On 3 December 1867, in an upstairs room in the Canterbury Provincial Chambers, German explorer, Sir Julius von Haast put his personal collections of geological finds on display, in what would become known as the Canterbury Museum.
In his role of Provincial Geologist and Surveyor General, Julius explored the great rivers of Canterbury; drawing maps and making studies of the mineral potential. He traversed some near-impassable terrains and as a result of these adventures the Haast River, Haast Pass and the town of Haast are named. He also discovered Moa bones and with these, he traded with overseas museums and his collection grew in leaps and bounds.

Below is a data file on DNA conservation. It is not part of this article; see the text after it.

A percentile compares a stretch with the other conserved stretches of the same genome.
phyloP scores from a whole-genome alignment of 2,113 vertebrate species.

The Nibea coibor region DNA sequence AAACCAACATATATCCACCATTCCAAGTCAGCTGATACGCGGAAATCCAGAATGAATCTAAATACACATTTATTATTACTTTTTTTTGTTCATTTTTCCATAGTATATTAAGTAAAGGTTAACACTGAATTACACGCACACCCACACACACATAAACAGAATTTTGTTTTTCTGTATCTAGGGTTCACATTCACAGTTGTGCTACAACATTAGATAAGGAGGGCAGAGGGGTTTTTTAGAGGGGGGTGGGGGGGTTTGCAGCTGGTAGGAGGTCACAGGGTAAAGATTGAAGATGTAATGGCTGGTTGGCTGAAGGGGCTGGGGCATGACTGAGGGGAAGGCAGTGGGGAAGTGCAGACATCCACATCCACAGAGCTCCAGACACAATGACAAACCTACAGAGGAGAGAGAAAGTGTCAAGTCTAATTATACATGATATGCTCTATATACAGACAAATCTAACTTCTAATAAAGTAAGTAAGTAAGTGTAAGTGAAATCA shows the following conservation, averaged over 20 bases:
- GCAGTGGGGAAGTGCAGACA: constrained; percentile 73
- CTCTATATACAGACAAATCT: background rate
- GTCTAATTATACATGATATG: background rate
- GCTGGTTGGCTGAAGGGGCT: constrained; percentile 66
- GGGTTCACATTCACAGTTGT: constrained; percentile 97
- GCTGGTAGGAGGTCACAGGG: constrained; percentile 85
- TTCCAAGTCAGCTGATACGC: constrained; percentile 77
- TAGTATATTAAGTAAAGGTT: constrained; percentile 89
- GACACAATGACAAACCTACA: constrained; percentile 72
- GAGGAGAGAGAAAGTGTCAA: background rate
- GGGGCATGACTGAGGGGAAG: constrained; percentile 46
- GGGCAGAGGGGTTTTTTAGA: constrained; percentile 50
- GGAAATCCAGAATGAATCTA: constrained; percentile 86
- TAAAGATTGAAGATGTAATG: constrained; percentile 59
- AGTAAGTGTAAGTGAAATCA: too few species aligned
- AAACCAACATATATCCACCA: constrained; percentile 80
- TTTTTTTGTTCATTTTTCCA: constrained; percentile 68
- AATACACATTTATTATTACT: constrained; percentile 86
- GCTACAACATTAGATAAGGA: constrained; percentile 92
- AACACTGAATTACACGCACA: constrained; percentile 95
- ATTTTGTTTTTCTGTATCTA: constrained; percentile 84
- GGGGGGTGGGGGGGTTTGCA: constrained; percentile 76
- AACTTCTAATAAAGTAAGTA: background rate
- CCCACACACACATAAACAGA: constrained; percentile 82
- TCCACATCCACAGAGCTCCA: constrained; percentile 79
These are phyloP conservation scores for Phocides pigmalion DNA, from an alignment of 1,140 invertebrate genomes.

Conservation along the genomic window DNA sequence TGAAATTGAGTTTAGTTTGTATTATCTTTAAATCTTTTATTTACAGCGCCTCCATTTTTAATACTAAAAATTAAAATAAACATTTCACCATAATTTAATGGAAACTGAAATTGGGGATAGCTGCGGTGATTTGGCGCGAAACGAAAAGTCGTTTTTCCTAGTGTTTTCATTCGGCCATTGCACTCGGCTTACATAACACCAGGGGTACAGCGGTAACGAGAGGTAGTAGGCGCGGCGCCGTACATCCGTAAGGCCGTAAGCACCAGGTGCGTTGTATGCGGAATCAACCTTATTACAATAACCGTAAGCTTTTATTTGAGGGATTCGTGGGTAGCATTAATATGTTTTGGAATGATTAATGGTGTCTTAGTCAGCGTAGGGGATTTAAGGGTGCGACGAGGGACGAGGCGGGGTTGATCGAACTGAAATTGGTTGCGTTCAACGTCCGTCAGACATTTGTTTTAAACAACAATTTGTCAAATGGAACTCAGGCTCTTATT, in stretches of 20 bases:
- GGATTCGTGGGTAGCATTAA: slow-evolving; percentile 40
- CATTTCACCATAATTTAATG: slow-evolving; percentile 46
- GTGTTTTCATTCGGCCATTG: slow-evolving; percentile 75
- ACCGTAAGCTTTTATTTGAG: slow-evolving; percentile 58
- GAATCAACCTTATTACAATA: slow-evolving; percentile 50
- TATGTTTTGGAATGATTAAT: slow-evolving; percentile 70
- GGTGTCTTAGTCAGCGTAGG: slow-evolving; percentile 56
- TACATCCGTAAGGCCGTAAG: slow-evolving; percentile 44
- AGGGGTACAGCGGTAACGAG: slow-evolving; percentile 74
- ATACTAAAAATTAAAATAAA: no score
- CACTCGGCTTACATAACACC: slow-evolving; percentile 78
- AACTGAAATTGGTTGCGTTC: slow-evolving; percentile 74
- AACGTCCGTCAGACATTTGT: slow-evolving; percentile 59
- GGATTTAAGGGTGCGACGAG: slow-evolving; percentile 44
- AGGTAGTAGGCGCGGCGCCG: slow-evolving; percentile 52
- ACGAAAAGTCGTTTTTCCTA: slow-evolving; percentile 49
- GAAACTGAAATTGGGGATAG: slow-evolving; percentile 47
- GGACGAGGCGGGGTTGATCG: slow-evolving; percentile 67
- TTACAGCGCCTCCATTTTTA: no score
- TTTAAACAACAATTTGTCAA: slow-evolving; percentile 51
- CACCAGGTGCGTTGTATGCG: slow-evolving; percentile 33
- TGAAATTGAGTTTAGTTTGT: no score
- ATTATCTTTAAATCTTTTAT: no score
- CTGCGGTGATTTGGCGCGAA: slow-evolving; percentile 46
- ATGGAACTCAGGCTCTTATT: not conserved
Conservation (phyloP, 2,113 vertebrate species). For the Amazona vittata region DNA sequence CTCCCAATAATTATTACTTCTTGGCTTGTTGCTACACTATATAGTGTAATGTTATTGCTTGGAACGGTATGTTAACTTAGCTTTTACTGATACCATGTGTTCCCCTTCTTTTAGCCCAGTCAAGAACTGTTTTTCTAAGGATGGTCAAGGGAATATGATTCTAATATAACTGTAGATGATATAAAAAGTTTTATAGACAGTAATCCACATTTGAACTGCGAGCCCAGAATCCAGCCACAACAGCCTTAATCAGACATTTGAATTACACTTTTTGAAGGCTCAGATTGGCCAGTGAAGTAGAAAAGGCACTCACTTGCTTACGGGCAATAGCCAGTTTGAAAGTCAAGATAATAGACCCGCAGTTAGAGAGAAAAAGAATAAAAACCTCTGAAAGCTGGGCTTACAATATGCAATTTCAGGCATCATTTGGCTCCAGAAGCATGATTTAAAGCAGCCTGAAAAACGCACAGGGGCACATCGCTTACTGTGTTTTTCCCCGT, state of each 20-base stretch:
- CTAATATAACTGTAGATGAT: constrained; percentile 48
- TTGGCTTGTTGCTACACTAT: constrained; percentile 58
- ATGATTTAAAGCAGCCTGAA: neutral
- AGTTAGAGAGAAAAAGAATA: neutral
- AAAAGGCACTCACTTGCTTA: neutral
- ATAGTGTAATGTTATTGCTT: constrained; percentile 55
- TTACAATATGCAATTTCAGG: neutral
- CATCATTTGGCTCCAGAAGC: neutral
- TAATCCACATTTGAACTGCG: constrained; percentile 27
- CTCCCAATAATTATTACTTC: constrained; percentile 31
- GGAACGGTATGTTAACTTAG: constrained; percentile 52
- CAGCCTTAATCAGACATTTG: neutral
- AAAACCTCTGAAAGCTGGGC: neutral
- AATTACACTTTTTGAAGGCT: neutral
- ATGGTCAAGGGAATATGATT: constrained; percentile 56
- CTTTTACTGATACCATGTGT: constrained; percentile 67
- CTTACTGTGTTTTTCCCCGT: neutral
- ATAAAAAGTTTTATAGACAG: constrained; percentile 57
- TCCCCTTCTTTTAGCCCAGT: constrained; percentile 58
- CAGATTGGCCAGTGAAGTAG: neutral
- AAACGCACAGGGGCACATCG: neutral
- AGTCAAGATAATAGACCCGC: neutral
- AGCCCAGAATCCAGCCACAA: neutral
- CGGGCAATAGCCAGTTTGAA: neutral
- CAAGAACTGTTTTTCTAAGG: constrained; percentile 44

Architect Benjamin Woolfield Mountfort was hired to design a new building to house Julius’ collection and a site was chosen in the Christchurch Botanical Gardens where this heritage gem still remains today. The Museum made the move to this specially designed building in 1870.
For a more in depth look at the Sir Julius von Haast, check out the following link: http://www.peelingbackhistory.co.nz/sir-julius-von-haast-1824-1887/
*image courtesy of The Alexander Turnbull Library – Moa skeletons, at the Canterbury museum, Christchurch. Ref: 1/4-054912-G. Alexander Turnbull Library, Wellington, New Zealand. http://natlib.govt.nz/records/30645694